Banker’s Fallacy
Life & Style

Banker’s Fallacy

We all want to have happy happenings in our life, and when something good happens we want to preserve that feeling or emotion for as long as possible to prolong our positive attitude for other things we do in life. We want to forget negative experiences and be positive in the hope that all our further decisions will be good if taken with a light, happy and positive mindset.

However, a recent new study has brought forward the “banker’s fallacy”, according to which we are naturally inclined to deliberately go for “happy endings” thus ascribing greater value to experiences than they are worth. It further means that we overvalue our last experiences in any situation with a final happy ending mental note in the hope that it will positively affect our next experience.

Decision Making

Now, our brain works like a logbook, where it keeps storing every new experience and keeps ranking them against the previous few for context. Thus, over a period of time we collect a mix of positive and negative emotions. This affects our decision-making power because last good experiences make us high-esteemed and we are more prone to take risks, and last few bad experiences make us low-esteemed and we tend to hold back.

The fallacy is named after bankers who are generally trained to close on a positive note. However, anyone who is doing it is actually thinking of the immediate next few results only. Thus, happy endings are actually trapping people into making lousy long-term decisions. People are focusing on immediate growth at the expense of longer-term stability, and our quick decisions may actually be strategically wrong affecting us adversely in the long run.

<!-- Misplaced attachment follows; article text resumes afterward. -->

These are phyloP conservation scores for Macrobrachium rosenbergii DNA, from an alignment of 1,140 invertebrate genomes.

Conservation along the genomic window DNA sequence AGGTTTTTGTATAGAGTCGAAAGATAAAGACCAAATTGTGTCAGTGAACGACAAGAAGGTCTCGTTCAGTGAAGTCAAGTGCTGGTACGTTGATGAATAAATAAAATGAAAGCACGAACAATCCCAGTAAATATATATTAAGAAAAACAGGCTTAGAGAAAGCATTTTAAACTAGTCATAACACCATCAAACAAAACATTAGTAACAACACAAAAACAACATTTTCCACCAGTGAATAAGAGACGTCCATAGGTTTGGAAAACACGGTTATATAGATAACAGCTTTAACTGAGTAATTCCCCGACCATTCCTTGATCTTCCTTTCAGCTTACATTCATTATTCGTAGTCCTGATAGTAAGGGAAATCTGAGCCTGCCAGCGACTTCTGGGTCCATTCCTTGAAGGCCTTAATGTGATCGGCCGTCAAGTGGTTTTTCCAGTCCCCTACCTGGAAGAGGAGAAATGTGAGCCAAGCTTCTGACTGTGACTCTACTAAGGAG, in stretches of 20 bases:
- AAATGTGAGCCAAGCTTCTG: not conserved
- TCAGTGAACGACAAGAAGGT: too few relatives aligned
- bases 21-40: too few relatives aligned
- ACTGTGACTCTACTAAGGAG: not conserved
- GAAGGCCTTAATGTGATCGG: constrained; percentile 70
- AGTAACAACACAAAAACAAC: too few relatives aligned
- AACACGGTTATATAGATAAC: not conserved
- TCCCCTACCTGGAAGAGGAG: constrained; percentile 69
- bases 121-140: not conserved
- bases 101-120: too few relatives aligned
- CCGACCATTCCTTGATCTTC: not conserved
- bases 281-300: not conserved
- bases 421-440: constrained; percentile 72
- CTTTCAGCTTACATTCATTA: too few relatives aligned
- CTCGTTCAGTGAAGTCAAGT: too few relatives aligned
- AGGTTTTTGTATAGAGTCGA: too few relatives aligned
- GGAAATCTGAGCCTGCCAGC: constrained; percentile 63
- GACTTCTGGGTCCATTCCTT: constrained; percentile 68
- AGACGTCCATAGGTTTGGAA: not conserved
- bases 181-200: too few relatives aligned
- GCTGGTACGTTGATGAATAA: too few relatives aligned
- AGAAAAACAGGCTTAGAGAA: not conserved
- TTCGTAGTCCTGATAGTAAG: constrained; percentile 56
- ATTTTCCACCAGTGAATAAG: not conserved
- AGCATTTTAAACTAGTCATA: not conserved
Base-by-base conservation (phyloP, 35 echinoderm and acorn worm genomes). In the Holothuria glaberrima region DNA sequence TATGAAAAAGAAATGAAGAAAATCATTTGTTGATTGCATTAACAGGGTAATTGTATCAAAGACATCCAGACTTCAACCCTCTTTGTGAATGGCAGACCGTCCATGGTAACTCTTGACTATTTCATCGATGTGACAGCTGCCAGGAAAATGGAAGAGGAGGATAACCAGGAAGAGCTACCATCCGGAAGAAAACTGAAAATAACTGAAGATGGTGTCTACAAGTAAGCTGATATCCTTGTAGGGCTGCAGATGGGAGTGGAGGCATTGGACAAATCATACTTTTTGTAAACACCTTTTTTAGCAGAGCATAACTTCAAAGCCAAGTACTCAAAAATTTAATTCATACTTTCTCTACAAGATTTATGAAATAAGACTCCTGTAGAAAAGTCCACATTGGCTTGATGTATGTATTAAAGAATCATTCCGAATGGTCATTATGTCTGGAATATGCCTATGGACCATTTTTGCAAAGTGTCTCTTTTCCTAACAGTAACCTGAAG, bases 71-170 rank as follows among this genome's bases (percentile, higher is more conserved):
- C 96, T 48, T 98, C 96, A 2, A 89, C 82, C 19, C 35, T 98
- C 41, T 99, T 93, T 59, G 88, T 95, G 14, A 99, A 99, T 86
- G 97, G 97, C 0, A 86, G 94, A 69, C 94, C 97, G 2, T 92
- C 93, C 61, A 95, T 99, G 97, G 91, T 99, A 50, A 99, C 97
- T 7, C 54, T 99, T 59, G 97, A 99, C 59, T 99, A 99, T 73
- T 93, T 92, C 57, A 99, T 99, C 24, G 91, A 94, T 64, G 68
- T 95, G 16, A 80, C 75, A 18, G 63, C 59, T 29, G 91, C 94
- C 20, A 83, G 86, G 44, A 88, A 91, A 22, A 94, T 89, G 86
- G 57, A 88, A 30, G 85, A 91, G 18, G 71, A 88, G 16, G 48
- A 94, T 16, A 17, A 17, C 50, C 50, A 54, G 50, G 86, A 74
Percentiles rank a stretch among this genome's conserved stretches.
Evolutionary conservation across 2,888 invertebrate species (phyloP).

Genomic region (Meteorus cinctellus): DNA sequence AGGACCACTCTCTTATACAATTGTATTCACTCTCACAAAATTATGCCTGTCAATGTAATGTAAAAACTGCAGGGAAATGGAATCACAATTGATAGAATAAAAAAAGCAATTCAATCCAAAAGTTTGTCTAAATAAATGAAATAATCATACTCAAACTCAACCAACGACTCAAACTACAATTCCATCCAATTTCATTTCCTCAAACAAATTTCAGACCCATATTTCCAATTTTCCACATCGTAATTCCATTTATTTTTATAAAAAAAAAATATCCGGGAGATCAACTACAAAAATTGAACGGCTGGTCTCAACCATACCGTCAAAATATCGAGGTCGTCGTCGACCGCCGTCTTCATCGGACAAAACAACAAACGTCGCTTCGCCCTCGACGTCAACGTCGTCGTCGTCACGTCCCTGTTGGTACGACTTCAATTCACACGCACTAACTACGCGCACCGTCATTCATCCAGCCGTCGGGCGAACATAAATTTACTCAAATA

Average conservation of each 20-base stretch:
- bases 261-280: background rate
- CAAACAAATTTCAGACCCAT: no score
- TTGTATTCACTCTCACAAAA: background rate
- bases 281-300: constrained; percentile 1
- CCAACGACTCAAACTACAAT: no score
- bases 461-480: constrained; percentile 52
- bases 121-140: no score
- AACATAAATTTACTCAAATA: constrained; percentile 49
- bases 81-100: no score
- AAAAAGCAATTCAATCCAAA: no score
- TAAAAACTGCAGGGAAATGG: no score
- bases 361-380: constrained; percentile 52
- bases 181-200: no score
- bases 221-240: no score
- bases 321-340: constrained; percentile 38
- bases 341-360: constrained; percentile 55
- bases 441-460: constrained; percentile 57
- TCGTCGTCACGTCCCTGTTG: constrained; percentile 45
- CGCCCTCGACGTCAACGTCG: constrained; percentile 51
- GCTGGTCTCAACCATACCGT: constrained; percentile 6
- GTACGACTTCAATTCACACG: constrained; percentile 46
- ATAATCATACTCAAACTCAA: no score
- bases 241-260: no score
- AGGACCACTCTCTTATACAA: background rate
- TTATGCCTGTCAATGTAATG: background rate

The Research Study

The study was conducted by Martin Vestergaard from the University of Cambridge, who found that most people in the test fell foul of the banker’s fallacy and made poor, short-term decisions as a result. The experiment involved participants trying to accumulate money by gambling between two sets of gold coins of varying sizes at high reaction times. The researchers found that the most immediate experiences carried much more weight in decision making than they should have, which means that a recent happy ending has a hugely disproportionate influence. The final result were thus false and delusional beliefs that in turn led to wrong decisions despite historical experience that could convince us of the contrary.

The results of the study are beneficial in all spheres of life including social, political and familial decision making as well. People in a relationship tend to make lighter decisions which may have long-term impact when they are happy with each other. However, the right decisions would be those which are taken considering the history of relationship. The same logic applies to political and social decisions too. However, the results of the study apply more to individual decisions rather than organisational or structural decisions, where a body of decision makers generally makes policy-based decisions. Though group decisions may also be affected by banker’s fallacy, the chances are less as several people are involved simultaneously and each one’s experience may differ on the last outcome.